A few different men talk about helping a friend close down a store. They talk about how they reduced it to four walls and a carpet. Pictures pop up on the screen as they describe that day, showing empty shelves, and then no shelves at all, more and more of the store being removed until only a shell remains.
The former patrons describe how there was little time to process or mourn the closing of the store. One expresses the shock he felt at how barren the space has become, and another mentions how it didn’t sink in that the store was closing until the slotted wall was removed.
Images again color the screen – first with the white slotted wall, and then without it, showing unpainted drywall the color of a manila envelope beneath. Boxes were being brought out to prepare the move out. As the last box was brought out, one of the friends said to the others that they weren’t done yet. The pictures illustrate as we hear his voice tell the story of how he climbed a ladder and removed the sign, closing Alternate Realities Comics & Cards for good.
In the words of the shop’s owner, Steve Oto, enough was enough. He said he was closing “because of those customers who have left me in the lurch” – customers who preordered comics, but never picked them up or paid for them.
Other patrons of Alternate Realities recount what they missed most at what they referred to as the Store; the sense of community that persisted there. They wouldn’t just call someone and say they were going there. They would go to see who was there and spend the afternoon talking and hanging out. They would all go out to dinner together, and share their passion. But when Alternate Realities closed, all that faded away.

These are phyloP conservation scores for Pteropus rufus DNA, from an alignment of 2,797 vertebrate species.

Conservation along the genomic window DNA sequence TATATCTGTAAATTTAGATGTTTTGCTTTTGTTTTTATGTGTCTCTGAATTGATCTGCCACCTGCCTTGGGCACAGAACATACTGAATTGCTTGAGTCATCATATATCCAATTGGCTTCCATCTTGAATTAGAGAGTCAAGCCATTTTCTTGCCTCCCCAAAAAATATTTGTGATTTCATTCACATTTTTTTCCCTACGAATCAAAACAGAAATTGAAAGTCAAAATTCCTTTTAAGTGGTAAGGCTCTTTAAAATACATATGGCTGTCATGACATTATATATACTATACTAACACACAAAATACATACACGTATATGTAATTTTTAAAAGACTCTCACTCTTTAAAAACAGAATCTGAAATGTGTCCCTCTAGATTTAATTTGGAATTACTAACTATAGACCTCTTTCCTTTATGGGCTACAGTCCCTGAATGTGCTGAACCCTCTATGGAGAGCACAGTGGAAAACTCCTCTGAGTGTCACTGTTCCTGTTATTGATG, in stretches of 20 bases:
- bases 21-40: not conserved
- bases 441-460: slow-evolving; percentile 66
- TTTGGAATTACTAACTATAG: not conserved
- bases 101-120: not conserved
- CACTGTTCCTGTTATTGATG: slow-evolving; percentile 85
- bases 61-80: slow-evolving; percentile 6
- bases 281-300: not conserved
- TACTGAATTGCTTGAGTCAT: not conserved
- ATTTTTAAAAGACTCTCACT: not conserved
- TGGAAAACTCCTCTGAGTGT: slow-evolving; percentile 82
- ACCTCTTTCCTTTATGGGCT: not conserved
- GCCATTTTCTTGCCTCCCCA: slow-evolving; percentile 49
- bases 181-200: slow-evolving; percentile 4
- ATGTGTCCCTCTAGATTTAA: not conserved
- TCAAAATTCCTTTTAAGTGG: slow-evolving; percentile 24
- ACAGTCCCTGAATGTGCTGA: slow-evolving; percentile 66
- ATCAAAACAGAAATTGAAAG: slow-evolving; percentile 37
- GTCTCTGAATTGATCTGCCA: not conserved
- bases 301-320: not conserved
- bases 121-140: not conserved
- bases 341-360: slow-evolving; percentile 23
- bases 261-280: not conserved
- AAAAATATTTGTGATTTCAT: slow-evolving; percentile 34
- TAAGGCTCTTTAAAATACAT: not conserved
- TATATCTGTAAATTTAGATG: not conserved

Some would find other comic shops, of course, but it was never the same. One described his experience at Fat Moose Comics by saying, “I still feel like an outsider. It’s not the same. I’m still conscious that it’s their club, and I’m just a visitor.” To these former patrons, Alternate Realities wasn’t just a store. It was a second home, and it couldn’t be replaced.
OVID.tv’s MY COMIC SHOP COUNTRY Shows the Struggle of Small Businesses in America
Directed by Anthony Desiato, this film is intimate and methodically paced, in this writer’s view. It consists primarily of video interviews from people in the comics business, from the former owner of Alternate Realities, which Desiato frequented, to comic shop owners in Las Vegas, to a former DC Comics executive. They all describe their experience with different facets of their industry, such as predicting which products to stock and the ever present challenge of getting customers in the door.
My Comic Shop Country showcases the struggles faced by a breed of small business that is on the decline in the United States. Those who are familiar with comic shop or superhero culture will find themselves hooked on this film.
For more information on this film, please visit the OVID.tv webpage for My Comic Shop Country
Images courtesy of OVID.tv.